Launch the Microsoft Edge browser (as it is one of the protected apps you added) and browse to the SharePoint site of your Office 365 tenant (e.g. domain.sharepoint.com). Note in the address bar the briefcase icon – this indicates the app is being protected by Windows Information Protection

Confirm data is protected upon download from a protected app

From within the SharePoint site, navigate to the document library and download a file of your choosing.

Open Windows Explorer and find the file you just downloaded. Note the file has the brown briefcase icon on it (it will be small) in addition the File Ownership attribute will be set to your organization’s domain indicating it’s an organizational owned file (versus personal)

Since OneDrive was added as another protected app, opening OneDrive you can see the briefcase icon is on all files (and on the OneDrive icon on the left in Explorer) indicating all the data is being protected by Windows Information Protection.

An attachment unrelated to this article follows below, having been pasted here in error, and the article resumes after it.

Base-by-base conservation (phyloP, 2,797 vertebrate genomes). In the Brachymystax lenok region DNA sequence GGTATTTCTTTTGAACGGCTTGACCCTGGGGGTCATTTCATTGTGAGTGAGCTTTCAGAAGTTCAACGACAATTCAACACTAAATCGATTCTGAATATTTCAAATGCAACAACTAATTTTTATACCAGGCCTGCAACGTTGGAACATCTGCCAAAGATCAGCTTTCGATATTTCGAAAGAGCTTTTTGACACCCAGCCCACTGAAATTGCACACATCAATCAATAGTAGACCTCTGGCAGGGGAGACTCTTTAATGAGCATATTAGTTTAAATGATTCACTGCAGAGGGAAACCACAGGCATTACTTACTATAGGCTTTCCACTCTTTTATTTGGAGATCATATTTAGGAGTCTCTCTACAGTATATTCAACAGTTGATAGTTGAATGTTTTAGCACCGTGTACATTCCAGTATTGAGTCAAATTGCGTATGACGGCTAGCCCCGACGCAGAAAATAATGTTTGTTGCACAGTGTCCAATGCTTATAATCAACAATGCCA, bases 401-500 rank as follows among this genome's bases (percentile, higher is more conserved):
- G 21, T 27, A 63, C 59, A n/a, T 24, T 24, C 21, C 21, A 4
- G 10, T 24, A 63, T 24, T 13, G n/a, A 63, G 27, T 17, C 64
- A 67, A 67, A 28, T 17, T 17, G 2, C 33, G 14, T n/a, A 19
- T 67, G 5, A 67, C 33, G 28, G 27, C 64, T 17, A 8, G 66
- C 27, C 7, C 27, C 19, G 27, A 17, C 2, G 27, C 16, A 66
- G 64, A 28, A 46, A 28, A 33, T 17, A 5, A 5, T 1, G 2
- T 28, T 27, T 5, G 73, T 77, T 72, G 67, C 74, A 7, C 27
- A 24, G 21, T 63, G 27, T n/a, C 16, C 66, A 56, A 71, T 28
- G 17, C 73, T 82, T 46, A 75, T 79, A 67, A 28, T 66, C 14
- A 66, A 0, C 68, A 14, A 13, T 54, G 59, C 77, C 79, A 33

Test Windows Information Protection Policy – Exfiltrate the file

Browse to a non-protected app such as a personal email site (e.g. Gmail) and attempt to attach the file to a new email message:

When you attempt to attach the file, you will receive the following message indicating the action was blocked:

Keep the email open for the next test…

Test Windows Information Protection Policy – copy sensitive text

Open the file you just downloaded and that is protected, and highlight text in the file, right click and select Copy

Go back to the personal email and in the body of the email, right click and select Paste. You will be notified that your action has been blocked:

Test Windows Information Protection Policy – copy to USB storage

Insert a USB storage device into the test PC (or mount it remotely using RDP if a virtual machine). Attempt to move the protected file to the USB drive and you will be prompted with the following:

Click Copy as work protected then you will be prompted with the following indicating the action is blocked:

Here’s a quick video demoing the capability to block file transfer to USB storage devices

Conclusion

As you can see, Windows Information Protection can be extremely powerful in solving for specific business challenges where sensitive data must be kept on a managed PC and cannot be allowed to leave the environment. If you have any questions, please let me know!